Over the past few years, the way physical retailers do business has changed drastically. Below, we look at just a few examples of this.
All kinds of retailers are currently experimenting with cashless stores. Trading in this way eliminates the possibility of the till being robbed and stops staff from pocketing part of the takings. It is also usually faster for customers to swipe their phones or cards to pay than it is to take cash.
At the time of writing this, 7-Eleven in Australia, Salad and Go, McDonald´s in Boston and Chicago, and Sweetgreens have all opted to go 100% cashless. Increasingly, small businesses are doing the same. For example, in London, it is not unusual to find small stores, pubs, and cafes displaying notices that say they no longer accept cash.
Amazon has taken the cashless shopping experience a step further. Customers come in, select the items they want and walk straight out again without having to use a checkout.
This is done using a combination of computer vision, sensors, and machine learning to keep track of what each customer has picked up. As they leave, the app on their phone automatically charges their bank account for the items purchased. Hong Kong’s Circle Eleven and Taiwan’s 7-Eleven chains have both had success with the format. Examples of more can be found in this article.
All of the UK´s major food retailers have tried this format. So far, none have been a success. The British seem to be resistant to the concept. They are happy to use serve-yourself checkouts and to do at least some of their shopping online. But do not want people to lose their jobs to machines. Or to be stuck in a store unable to ask a store staff member for help.
Advances in physical store digital marketing
The Australian-based Mandoe Media company which specializes in offering in-store digital marketing solutions has seen a huge uptick in demand for its tech. Surprisingly, the CoVid epidemic contributed to this uptick in demand. As soon as they reopened many retailers doubled down on in-store advertising. With many small retailers getting into it for the first time. Some initially installed digital screens to remind their customers of health safety guidelines. But when store owners realized that customers notice screens, they quickly switched to displaying promotional information and offers on them.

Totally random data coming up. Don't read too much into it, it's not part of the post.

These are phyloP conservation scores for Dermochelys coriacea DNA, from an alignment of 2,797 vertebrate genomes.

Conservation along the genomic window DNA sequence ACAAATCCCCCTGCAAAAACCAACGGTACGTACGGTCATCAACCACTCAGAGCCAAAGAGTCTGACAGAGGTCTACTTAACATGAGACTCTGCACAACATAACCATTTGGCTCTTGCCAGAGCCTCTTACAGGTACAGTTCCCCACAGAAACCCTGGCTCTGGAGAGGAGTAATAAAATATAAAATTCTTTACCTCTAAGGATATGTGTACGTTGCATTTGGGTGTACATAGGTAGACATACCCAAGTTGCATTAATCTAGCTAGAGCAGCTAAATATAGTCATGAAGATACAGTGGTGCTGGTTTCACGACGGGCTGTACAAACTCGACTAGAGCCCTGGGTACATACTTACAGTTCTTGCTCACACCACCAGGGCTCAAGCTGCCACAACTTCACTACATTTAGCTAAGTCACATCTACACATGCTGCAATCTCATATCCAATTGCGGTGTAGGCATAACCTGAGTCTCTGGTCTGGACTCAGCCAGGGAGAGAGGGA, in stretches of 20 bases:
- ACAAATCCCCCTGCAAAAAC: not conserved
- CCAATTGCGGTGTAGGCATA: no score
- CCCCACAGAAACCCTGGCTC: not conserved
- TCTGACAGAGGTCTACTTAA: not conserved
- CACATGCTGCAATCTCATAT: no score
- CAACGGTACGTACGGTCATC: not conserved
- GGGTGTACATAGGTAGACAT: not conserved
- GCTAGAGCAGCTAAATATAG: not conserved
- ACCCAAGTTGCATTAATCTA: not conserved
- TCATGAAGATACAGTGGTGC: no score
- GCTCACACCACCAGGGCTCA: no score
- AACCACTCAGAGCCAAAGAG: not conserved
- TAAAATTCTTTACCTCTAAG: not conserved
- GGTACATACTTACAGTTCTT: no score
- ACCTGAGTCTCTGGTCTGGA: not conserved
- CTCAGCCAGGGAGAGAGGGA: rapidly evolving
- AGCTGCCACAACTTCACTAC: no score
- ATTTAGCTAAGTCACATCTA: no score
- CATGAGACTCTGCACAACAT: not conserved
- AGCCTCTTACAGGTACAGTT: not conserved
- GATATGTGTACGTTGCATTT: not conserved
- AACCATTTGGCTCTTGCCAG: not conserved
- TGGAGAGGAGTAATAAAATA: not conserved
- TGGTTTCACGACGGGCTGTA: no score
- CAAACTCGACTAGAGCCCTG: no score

Enjoying an uptick in sales. Partly, as a result of being able to change the ad to fit in with the demographic of customers using the store. For example, when the shop is full of school kids displaying a water and snack deal. Then, at lunchtime, when workers are dropping in to buy their lunch, using the screens to offer them a sandwich, salad, and drink deal.
More personalized experiences
This is just a small example of how physical retailers are working to make shopping a more personal experience. They are encouraging their staff to learn their customers’ names and know a little about them. To understand their tastes so that they can offer them something that they will like. Even smaller retailers are providing loyal customers with the chance to go around the store with a personal shopper.
Retailers are gathering more data about their customers than ever before. Because more purchases are made through apps, retailers have an increasingly clear picture of what individuals are buying and when. They can also see which offers are most likely to tempt them. Adding regular short surveys into the mix teaches them even more. All of this information is being used to provide a more personalized shopping experience, something that a recent McKinsey study showed 80% of consumers wanted.
Augmented and virtual reality
Very slowly augmented and virtual reality technology is being added into the mix. Currently, it is being used to enable customers to see graphical representations of things.
Converse’s Sampler App is an example of this. It enables people to see what their shoes would look like on them. L’Oréal is doing something similar with makeup and Ikea is offering people the chance to see what items of furniture are likely to look like in their homes. It is still an emerging technology, but consumers are enthusiastic about it, so this is an area of retail tech that is highly likely to grow fast. This overview tells you more.
The pace of change has been fast. But that is nothing to the rate at which things are likely to move over the next few years. Margins are tightening and recruiting is becoming increasingly difficult, so tech will need to be deployed to solve these issues.